Throughout the ages God's law will endure. In His Sermon on the Mount Christ said, "Think not that I am come to destroy the law, or the prophets: I am not come to destroy, but to fulfill. For verily I say unto you, Till heaven and earth pass, one jot or one tittle shall in no wise pass from the law, till all be fulfilled."
[In essence Jesus was saying], "I have not come to destroy the law, but to show its immutability, and the holiness of its claims. God could not change His law to meet man in his fallen condition. By suffering the penalty of transgression, I will redeem the race. I have become man's Substitute and Surety. I have taken human nature, and have come to this earth to pass over the ground where Adam stumbled and fell. In humanity I will bear the test and proving of God.
"Satan has declared that man cannot keep the law. I will show that his statement is false, that man can keep the law. I have come to remove deception from the minds of men, to make plain that which Satan is trying to make obscure. I have come to establish the law that Satan is seeking to make void, to show how far-reaching are the principles of this law. I have come to strip from it the burdensome exactions with which man has loaded it down. I have come to show its length and breadth, its dignity and nobility. I will open before men the purity and spirituality of God's commandments. Not to introduce a new law have I come,
but to establish the law which to all eternity will be the standard of obedience."
For the benefit of future generations, Christ made plain the meaning of the precepts of God's law. Himself the author of this law, He proclaimed its immutability, declaring that while God's throne remained, His law would also remain. Not the least part of it would ever be annulled. "One jot or one tittle shall in no wise pass from the law, till all be fulfilled." In these positive terms Christ declares the immutability of the law. His words leave no room for doubt or evasion.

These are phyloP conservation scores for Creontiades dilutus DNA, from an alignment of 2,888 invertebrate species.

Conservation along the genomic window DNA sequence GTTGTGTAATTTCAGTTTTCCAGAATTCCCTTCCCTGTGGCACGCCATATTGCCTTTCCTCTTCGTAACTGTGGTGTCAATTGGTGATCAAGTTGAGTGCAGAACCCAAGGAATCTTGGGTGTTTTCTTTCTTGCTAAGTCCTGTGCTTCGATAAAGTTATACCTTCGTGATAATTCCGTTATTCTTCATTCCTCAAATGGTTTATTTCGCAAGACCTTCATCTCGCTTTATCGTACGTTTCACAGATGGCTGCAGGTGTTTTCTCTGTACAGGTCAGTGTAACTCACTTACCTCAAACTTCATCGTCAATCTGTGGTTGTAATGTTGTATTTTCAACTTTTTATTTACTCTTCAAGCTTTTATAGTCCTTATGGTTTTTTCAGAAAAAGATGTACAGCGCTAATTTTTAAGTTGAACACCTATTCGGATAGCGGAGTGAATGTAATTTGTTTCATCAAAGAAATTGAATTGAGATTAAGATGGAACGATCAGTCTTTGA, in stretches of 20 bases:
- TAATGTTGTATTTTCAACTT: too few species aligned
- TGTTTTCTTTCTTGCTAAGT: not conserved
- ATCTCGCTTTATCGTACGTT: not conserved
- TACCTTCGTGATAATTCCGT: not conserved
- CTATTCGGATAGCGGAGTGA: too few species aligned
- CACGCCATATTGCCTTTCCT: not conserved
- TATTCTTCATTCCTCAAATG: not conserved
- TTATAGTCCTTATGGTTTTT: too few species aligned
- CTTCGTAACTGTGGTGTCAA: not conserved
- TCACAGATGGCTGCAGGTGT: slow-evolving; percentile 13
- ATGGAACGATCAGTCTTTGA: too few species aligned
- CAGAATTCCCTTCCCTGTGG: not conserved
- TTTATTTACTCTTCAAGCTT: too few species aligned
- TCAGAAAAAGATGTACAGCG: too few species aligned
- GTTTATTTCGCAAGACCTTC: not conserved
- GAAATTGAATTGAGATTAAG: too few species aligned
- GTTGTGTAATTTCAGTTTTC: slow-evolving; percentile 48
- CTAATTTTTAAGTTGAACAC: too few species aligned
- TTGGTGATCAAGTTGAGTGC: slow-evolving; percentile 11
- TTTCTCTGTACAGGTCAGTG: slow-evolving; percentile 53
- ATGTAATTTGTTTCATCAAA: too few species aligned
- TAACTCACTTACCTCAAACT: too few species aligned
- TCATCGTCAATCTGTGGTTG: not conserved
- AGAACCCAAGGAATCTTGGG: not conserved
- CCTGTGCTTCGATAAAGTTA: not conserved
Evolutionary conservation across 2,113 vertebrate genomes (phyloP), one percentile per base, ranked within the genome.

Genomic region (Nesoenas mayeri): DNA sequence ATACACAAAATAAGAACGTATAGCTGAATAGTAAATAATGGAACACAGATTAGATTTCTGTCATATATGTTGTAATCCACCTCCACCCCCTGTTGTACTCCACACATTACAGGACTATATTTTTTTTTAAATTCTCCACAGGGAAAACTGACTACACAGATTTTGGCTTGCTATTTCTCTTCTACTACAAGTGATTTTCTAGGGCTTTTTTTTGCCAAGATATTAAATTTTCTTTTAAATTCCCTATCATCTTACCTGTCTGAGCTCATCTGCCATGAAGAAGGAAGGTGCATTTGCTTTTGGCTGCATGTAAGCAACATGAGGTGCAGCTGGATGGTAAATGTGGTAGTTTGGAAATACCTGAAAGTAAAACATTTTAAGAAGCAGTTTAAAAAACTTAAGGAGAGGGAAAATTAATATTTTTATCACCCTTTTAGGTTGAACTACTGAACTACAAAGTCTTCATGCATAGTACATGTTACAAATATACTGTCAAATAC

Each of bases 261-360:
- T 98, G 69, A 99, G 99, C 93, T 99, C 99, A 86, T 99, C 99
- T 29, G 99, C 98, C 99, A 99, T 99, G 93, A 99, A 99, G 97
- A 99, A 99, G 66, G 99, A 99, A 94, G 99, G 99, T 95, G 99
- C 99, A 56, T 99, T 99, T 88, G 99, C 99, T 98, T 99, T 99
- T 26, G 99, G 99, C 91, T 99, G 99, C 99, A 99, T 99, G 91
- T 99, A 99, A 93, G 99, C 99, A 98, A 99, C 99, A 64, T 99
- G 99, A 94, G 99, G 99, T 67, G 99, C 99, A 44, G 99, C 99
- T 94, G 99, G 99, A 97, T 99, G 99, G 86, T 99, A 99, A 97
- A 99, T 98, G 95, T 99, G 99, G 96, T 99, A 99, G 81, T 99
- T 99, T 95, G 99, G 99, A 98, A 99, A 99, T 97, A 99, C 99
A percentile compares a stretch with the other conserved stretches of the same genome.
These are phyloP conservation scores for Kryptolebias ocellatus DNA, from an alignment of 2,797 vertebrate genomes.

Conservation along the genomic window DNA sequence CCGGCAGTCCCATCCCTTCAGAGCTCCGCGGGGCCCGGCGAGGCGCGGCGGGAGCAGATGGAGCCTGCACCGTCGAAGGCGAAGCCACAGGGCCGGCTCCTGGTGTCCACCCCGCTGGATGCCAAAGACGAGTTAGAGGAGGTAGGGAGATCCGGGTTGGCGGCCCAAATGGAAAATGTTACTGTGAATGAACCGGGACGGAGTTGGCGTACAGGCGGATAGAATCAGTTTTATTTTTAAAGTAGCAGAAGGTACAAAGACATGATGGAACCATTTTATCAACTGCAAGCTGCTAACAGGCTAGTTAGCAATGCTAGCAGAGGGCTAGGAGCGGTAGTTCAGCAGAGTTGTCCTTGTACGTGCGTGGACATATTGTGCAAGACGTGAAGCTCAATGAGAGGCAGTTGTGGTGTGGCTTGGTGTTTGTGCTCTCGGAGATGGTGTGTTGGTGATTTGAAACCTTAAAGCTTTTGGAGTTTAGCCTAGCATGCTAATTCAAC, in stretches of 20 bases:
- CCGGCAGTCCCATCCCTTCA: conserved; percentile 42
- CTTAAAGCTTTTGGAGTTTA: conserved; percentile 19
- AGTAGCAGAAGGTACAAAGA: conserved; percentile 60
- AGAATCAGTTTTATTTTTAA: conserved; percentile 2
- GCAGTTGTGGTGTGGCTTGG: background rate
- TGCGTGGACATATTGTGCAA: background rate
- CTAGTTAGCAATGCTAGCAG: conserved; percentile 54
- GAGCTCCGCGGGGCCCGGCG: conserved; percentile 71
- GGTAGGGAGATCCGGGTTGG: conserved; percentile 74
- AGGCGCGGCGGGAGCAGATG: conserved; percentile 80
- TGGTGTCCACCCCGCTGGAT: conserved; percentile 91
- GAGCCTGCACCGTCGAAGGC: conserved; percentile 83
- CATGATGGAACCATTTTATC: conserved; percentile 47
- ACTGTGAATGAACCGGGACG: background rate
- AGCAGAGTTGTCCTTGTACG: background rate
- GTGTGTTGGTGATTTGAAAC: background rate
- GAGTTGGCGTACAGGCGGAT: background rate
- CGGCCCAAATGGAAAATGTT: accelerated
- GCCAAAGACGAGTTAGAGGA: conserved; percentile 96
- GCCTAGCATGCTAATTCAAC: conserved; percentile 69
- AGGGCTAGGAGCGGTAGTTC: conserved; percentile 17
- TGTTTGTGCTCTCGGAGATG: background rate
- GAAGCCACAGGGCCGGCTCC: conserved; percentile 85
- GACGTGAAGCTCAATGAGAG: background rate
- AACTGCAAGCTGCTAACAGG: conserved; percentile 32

Some claim that the commandments are not binding on those who are led by the Spirit. "What spirit?" we inquire. Certainly not the Spirit of Christ; for He declared, "I came not to destroy the law." "Whosoever therefore shall break one of these least commandments," He said, "and shall teach men so, he shall be called the least in the kingdom of heaven." He is a rebel against God's government. He is sinning himself, and is leading others in the path of disobedience. "He shall be called least in the kingdom of heaven." For him there will be no place in God's kingdom. He is a transgressor of God's law, and into the holy city no transgressors are admitted.
"But whosoever shall do and teach them, the same shall be called great in the kingdom of heaven."
God has given us a test by which all may be tried. "To the law and to the testimony: if they speak not according to this word, it is because there is no light in them" [Isa. 8:30].
In the clear light of the Word of God, we may read plainly the meaning of sin. John declares that sin is "the transgression of the law." Paul tells us that he had not known sin but by the law; when the commandment came home to his
conscience, he saw sin in its true character, and he died to sin to live unto Christ.